Still, they wanted confirmation through ultra-sound examination. The doctor who pressed his back injected a pain killer for Ah and prescribed some medicines and instructed the laborer to return to BGHMC the following day.
So back to BGHMC the next day, in the company of Bridger, Ah’s son who accompanied him that Friday.
Subjected to ultra-sound, the doctors suspicion was confirmed. To make confirmatory reading, the laborer was subjected to CT Scan. Confirmed.
Bridger sought a urologist from BGHMC for the next move. Dr. Carlos Dumlao advised the laborer be confined immediately.
Accustomed to working on the fields, being confined in four corners of a private room at BGHMC is like being a caged animal.
How many days would he be confined, nobody was telling. Nurses would ward off his queries with sweet smiles and words of encouragement and say, “Your doctor will tell you.”
First confinement day. This daily laborer already felt pangs of freedom, to be out in the world, heckle at the devil and dare the creature from hell into a boxing bout.
When one’s confined, hospital staff are eagle-eyed, keeping tab on patients.
Wanting out of his room, this laborer went up to the nurse station and informed them he’d just take a walk around BGHMC compound for thirty minutes.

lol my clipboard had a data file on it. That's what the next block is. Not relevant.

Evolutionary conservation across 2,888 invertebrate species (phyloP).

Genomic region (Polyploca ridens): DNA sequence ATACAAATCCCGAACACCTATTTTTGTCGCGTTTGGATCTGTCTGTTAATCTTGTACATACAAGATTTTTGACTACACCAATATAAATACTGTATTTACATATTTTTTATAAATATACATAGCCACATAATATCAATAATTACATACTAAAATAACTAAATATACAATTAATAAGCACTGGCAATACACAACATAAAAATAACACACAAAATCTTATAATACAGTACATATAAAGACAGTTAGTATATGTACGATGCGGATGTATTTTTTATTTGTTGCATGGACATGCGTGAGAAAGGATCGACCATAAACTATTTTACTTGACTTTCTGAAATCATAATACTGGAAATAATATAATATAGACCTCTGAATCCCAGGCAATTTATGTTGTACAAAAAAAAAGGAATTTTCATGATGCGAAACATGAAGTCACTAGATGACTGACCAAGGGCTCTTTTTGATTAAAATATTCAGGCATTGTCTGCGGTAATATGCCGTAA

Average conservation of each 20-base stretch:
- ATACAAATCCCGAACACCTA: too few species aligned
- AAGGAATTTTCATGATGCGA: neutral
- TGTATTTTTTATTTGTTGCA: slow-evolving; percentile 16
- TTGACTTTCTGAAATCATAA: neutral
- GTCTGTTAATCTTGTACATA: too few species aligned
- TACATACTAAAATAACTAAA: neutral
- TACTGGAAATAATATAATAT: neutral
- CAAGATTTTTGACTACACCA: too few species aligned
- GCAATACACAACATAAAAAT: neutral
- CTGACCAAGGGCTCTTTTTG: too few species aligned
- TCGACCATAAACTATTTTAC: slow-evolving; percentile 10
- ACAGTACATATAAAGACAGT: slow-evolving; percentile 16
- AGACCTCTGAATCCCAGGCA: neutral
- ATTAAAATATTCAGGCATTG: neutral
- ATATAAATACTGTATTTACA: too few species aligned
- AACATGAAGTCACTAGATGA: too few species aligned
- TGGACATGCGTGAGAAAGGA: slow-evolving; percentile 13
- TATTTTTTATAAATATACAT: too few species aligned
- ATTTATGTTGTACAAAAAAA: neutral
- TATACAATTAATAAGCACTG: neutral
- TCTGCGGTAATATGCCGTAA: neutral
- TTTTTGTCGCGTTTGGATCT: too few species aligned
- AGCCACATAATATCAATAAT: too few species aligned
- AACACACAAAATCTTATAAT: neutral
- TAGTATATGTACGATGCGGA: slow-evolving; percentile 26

Since he wasn’t under dextrose, the nurses allowed him – but only for thirty minutes. Trouble was, he exceeded staying out. By that time, nurses were scrambling around to locate him.
Second hospitalization day. He tried another gimmick, telling nurses he was only going to buy biscuits. But this time they knew his tomfoolery. He wasn’t allowed out.
A marked man, a fugitive, always inventing reasons to creep away from his room, a “takas boy”. To make him stay put, nurses, on doctor’s orders, finally inserted a needle in his veins and hung a dextrose near him. End of escapade for this laborer who thought he could hoodwink hospital staff.
It was explained previously by Dr. Dumlao the laborer will undergo Ureteroscopy, a method of treatment for small to medium-sized kidney stones, patient under general anesthesia.
In the procedure, the urologist passes a small scope through the urinary opening into the bladder and from there up into the ureter, the small tube that drains urine from the kidney to the bladder.
Often a small tube, called stent, will be embedded in the ureter to help the kidney drain after operation.
But the stent can cause throbbing pain, while embedded in the body.
It wasn’t the procedure that bothered him. What bothered Ah so much was: will his pubic hair be shaved at the Operating Room? If so, will it be done by a female nurse or female attendant, perhaps?
Ah knows too well that it’s medical standard procedure for pregnant women about to give birth to be shaved of their pubic hair.
But for a man like Ah to be shaved of his public hair. Well, Caramba! That’s unique experience!